• Implants sometimes leak within the surrounding capsule. Leaked silicone can escape the capsule and make contact with adjacent tissue in your reconstructed breast. If a saline implant, your body will reabsorb leaked saline, but the implant will deflate.
  • Also, in some cases, capsular contracture, when internal scar tissue forms tightly around the implant, may occur. This would occur more commonly in people undergoing radiation treatment.

What is autologous tissue reconstruction?

Autologous tissue reconstruction involves using abdominal fat, skin and fatty tissue from your lower abdomen or other areas, such as your back or thighs, to recreate a breast.

There are two kinds of autologous tissue reconstruction:

  • TRAM (transverse rectus abdominis muscle) flap. This procedure uses the blood supply of your rectus abdominis muscle, along with skin and fatty tissue. There are two kinds of TRAM flap procedures: one in which blood vessels are severed and reattached (a free TRAM flap); and one in which blood vessels are left attached (a pedicled TRAM flap) and the tissue is moved under your skin up to your chest to rebuild your breast.
  • DIEP (deep inferior epigastric perforator) free flap technique. A variation of the free TRAM flap that preserves your rectus abdominis muscle. The main advantage of the DIEP free flap technique is that complications are minimized.

Dr. Djohan also shares the pros and cons of autologous tissue reconstruction.

The pros and cons to tissue transfer breast reconstruction

Pros:

  • This procedure relies on your natural tissues.
  • Allergic reactions are not a problem.
  • There’s never a need for replacement and rarely a need for repairs.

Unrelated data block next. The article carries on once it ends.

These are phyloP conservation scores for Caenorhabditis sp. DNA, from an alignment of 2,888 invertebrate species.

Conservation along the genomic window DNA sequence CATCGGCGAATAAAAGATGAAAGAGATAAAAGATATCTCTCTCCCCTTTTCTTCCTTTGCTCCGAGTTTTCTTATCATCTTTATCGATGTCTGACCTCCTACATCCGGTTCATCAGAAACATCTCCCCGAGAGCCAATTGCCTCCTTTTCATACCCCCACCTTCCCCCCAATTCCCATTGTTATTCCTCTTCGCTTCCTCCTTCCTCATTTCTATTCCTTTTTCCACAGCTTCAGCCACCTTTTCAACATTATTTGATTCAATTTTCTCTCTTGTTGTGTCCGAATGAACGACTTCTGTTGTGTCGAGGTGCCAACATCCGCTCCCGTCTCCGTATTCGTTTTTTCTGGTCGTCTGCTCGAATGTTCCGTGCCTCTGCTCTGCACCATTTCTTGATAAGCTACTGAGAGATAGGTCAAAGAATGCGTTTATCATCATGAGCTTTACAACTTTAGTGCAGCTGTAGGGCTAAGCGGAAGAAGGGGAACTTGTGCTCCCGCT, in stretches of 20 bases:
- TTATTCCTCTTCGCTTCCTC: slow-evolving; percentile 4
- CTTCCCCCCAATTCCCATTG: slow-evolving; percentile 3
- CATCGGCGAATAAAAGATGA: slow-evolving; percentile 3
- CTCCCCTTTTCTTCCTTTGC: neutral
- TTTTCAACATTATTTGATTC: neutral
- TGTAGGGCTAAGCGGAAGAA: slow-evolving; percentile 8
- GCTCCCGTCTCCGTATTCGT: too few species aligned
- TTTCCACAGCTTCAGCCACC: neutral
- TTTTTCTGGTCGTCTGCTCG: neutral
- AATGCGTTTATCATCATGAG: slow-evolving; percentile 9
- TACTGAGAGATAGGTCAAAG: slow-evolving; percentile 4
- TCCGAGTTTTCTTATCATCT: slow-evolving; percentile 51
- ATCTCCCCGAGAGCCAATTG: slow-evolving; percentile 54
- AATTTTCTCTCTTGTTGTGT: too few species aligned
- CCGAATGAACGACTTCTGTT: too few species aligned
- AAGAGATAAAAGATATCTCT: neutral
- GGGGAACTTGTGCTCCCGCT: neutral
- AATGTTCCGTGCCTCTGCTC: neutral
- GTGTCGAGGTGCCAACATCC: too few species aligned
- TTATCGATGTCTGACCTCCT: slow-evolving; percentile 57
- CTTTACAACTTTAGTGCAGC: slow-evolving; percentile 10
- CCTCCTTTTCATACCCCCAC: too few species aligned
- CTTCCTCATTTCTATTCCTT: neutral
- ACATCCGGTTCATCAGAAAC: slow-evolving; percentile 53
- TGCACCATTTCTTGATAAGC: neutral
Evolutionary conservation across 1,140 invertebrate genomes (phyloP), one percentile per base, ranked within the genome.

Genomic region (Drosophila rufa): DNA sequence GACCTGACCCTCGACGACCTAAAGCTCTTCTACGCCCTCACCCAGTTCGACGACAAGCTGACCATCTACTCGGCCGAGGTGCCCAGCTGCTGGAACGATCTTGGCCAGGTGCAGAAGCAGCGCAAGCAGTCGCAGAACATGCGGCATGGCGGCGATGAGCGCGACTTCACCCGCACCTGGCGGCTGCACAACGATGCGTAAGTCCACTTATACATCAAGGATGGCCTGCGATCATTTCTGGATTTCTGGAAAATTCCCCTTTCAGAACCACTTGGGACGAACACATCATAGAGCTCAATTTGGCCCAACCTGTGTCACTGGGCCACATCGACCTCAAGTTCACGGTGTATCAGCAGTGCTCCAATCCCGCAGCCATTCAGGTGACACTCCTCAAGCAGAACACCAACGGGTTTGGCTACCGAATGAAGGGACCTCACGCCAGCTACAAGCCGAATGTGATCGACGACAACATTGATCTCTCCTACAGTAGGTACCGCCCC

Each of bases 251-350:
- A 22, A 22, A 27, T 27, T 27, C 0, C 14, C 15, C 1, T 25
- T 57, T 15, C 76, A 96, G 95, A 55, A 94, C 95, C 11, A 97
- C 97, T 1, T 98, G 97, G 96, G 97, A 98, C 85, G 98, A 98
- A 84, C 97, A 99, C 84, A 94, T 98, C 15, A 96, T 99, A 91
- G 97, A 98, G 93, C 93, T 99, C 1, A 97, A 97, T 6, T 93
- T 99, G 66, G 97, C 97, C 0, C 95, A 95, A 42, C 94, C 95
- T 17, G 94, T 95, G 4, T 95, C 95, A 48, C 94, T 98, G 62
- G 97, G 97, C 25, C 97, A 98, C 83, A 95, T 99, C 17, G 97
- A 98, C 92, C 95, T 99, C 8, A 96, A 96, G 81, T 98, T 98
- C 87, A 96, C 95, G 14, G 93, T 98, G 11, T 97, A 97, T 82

• Your breasts will grow or decrease in size with weight fluctuations, as would your normal breasts.
  • Your belly will be flatter and tighter, as if you’ve had a tummy tuck.

Cons:

  • The surgery for autologous tissue reconstruction is complex. It requires a specially trained plastic surgeon.
  • The procedure can last up to six hours.
  • You might stay in the hospital up to three days.

Autologous tissue reconstruction is not recommended in some circumstances, such as if you’ve had previous abdominal surgeries, are obese, smoke or have a history of blood clots.

Advertising Policy

When is the best time for breast reconstruction?

In the past, women who had mastectomies waited until after their cancer treatment and surgeries before tackling breast reconstruction. Today, that’s not always the case.

Now, there are options for immediate reconstruction. In this case, the first stage of reconstructive surgery occurs at the same time as your mastectomy. This requires close coordination between the cancer surgery and plastic surgery teams.

In some cases, single-stage reconstruction is possible. Your surgeon inserts implants or fat tissue without additional reconstructive surgeries. “Some women find this option makes recovery easier, socially and emotionally,” Dr. Djohan says.

However, if you need radiation and want to use your own tissue for reconstruction, your surgical team might suggest a mixed approach. In this case, your surgeon would insert tissue expanders during your mastectomy. This prepares your breast skin for further reconstruction after your treatment is complete.

“Ultimately, it’s best to discuss your goals for reconstructive surgery with your healthcare providers,” Dr. Djohan says.

“If you have a mastectomy, you should choose a reconstructive surgery that makes you feel most comfortable,” he says. “A conversation with your doctor and plastic surgeon can help guide your choices so you make the most appropriate choice for you.”

Advertising Policy